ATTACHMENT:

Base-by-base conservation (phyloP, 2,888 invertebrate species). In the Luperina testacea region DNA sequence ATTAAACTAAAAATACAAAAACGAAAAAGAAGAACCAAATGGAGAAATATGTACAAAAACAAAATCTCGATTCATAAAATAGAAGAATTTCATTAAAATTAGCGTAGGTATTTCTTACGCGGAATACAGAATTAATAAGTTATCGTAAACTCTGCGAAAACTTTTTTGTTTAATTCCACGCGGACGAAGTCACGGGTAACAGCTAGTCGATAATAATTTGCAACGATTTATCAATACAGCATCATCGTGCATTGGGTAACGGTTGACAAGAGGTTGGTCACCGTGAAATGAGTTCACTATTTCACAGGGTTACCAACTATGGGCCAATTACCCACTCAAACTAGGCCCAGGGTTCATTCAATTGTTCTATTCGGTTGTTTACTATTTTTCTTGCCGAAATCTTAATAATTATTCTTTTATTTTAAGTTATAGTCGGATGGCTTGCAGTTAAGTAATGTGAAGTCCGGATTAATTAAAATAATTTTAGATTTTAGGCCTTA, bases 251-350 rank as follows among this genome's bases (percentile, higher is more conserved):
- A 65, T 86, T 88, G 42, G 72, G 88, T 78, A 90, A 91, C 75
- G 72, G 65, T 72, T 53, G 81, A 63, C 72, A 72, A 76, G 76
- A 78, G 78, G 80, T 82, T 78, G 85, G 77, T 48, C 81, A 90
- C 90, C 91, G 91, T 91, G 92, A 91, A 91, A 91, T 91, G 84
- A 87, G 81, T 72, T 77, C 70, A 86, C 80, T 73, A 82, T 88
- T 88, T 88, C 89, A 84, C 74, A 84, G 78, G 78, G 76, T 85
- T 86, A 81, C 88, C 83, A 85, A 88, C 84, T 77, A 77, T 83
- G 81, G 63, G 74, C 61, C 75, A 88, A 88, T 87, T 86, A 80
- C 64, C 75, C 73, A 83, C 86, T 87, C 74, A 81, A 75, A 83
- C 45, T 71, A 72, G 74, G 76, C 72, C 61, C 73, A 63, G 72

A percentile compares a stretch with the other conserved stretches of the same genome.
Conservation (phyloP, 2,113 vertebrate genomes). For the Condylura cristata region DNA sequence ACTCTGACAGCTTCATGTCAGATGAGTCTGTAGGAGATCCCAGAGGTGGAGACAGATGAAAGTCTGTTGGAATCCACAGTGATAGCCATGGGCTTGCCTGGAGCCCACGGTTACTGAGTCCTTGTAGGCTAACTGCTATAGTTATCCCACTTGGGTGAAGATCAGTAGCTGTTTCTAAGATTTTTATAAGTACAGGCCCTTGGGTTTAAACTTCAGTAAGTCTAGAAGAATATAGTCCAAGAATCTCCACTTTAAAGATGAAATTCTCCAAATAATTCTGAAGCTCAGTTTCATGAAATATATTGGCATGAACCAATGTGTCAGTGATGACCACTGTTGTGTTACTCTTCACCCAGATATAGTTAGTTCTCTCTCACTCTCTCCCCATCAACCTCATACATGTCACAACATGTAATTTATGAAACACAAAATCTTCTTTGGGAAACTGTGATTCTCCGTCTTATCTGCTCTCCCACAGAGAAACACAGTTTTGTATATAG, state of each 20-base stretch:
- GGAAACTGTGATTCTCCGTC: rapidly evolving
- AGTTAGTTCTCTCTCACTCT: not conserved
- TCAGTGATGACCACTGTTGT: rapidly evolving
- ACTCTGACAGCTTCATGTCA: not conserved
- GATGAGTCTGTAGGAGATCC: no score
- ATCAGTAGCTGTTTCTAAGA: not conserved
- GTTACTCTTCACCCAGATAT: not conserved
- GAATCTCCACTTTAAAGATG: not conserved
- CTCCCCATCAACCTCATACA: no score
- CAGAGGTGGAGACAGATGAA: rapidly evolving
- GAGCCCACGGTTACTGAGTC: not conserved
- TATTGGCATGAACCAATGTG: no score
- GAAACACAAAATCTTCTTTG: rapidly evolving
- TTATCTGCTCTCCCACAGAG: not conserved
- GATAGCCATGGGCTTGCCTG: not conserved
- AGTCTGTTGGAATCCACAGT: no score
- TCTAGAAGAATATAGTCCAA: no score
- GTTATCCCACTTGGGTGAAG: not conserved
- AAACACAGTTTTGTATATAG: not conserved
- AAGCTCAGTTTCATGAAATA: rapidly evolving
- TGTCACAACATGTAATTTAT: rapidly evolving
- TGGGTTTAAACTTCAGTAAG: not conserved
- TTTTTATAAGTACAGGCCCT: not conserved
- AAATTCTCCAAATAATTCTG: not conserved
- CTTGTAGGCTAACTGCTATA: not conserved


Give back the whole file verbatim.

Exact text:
Base-by-base conservation (phyloP, 2,888 invertebrate species). In the Luperina testacea region DNA sequence ATTAAACTAAAAATACAAAAACGAAAAAGAAGAACCAAATGGAGAAATATGTACAAAAACAAAATCTCGATTCATAAAATAGAAGAATTTCATTAAAATTAGCGTAGGTATTTCTTACGCGGAATACAGAATTAATAAGTTATCGTAAACTCTGCGAAAACTTTTTTGTTTAATTCCACGCGGACGAAGTCACGGGTAACAGCTAGTCGATAATAATTTGCAACGATTTATCAATACAGCATCATCGTGCATTGGGTAACGGTTGACAAGAGGTTGGTCACCGTGAAATGAGTTCACTATTTCACAGGGTTACCAACTATGGGCCAATTACCCACTCAAACTAGGCCCAGGGTTCATTCAATTGTTCTATTCGGTTGTTTACTATTTTTCTTGCCGAAATCTTAATAATTATTCTTTTATTTTAAGTTATAGTCGGATGGCTTGCAGTTAAGTAATGTGAAGTCCGGATTAATTAAAATAATTTTAGATTTTAGGCCTTA, bases 251-350 rank as follows among this genome's bases (percentile, higher is more conserved):
- A 65, T 86, T 88, G 42, G 72, G 88, T 78, A 90, A 91, C 75
- G 72, G 65, T 72, T 53, G 81, A 63, C 72, A 72, A 76, G 76
- A 78, G 78, G 80, T 82, T 78, G 85, G 77, T 48, C 81, A 90
- C 90, C 91, G 91, T 91, G 92, A 91, A 91, A 91, T 91, G 84
- A 87, G 81, T 72, T 77, C 70, A 86, C 80, T 73, A 82, T 88
- T 88, T 88, C 89, A 84, C 74, A 84, G 78, G 78, G 76, T 85
- T 86, A 81, C 88, C 83, A 85, A 88, C 84, T 77, A 77, T 83
- G 81, G 63, G 74, C 61, C 75, A 88, A 88, T 87, T 86, A 80
- C 64, C 75, C 73, A 83, C 86, T 87, C 74, A 81, A 75, A 83
- C 45, T 71, A 72, G 74, G 76, C 72, C 61, C 73, A 63, G 72

A percentile compares a stretch with the other conserved stretches of the same genome.
Conservation (phyloP, 2,113 vertebrate genomes). For the Condylura cristata region DNA sequence ACTCTGACAGCTTCATGTCAGATGAGTCTGTAGGAGATCCCAGAGGTGGAGACAGATGAAAGTCTGTTGGAATCCACAGTGATAGCCATGGGCTTGCCTGGAGCCCACGGTTACTGAGTCCTTGTAGGCTAACTGCTATAGTTATCCCACTTGGGTGAAGATCAGTAGCTGTTTCTAAGATTTTTATAAGTACAGGCCCTTGGGTTTAAACTTCAGTAAGTCTAGAAGAATATAGTCCAAGAATCTCCACTTTAAAGATGAAATTCTCCAAATAATTCTGAAGCTCAGTTTCATGAAATATATTGGCATGAACCAATGTGTCAGTGATGACCACTGTTGTGTTACTCTTCACCCAGATATAGTTAGTTCTCTCTCACTCTCTCCCCATCAACCTCATACATGTCACAACATGTAATTTATGAAACACAAAATCTTCTTTGGGAAACTGTGATTCTCCGTCTTATCTGCTCTCCCACAGAGAAACACAGTTTTGTATATAG, state of each 20-base stretch:
- GGAAACTGTGATTCTCCGTC: rapidly evolving
- AGTTAGTTCTCTCTCACTCT: not conserved
- TCAGTGATGACCACTGTTGT: rapidly evolving
- ACTCTGACAGCTTCATGTCA: not conserved
- GATGAGTCTGTAGGAGATCC: no score
- ATCAGTAGCTGTTTCTAAGA: not conserved
- GTTACTCTTCACCCAGATAT: not conserved
- GAATCTCCACTTTAAAGATG: not conserved
- CTCCCCATCAACCTCATACA: no score
- CAGAGGTGGAGACAGATGAA: rapidly evolving
- GAGCCCACGGTTACTGAGTC: not conserved
- TATTGGCATGAACCAATGTG: no score
- GAAACACAAAATCTTCTTTG: rapidly evolving
- TTATCTGCTCTCCCACAGAG: not conserved
- GATAGCCATGGGCTTGCCTG: not conserved
- AGTCTGTTGGAATCCACAGT: no score
- TCTAGAAGAATATAGTCCAA: no score
- GTTATCCCACTTGGGTGAAG: not conserved
- AAACACAGTTTTGTATATAG: not conserved
- AAGCTCAGTTTCATGAAATA: rapidly evolving
- TGTCACAACATGTAATTTAT: rapidly evolving
- TGGGTTTAAACTTCAGTAAG: not conserved
- TTTTTATAAGTACAGGCCCT: not conserved
- AAATTCTCCAAATAATTCTG: not conserved
- CTTGTAGGCTAACTGCTATA: not conserved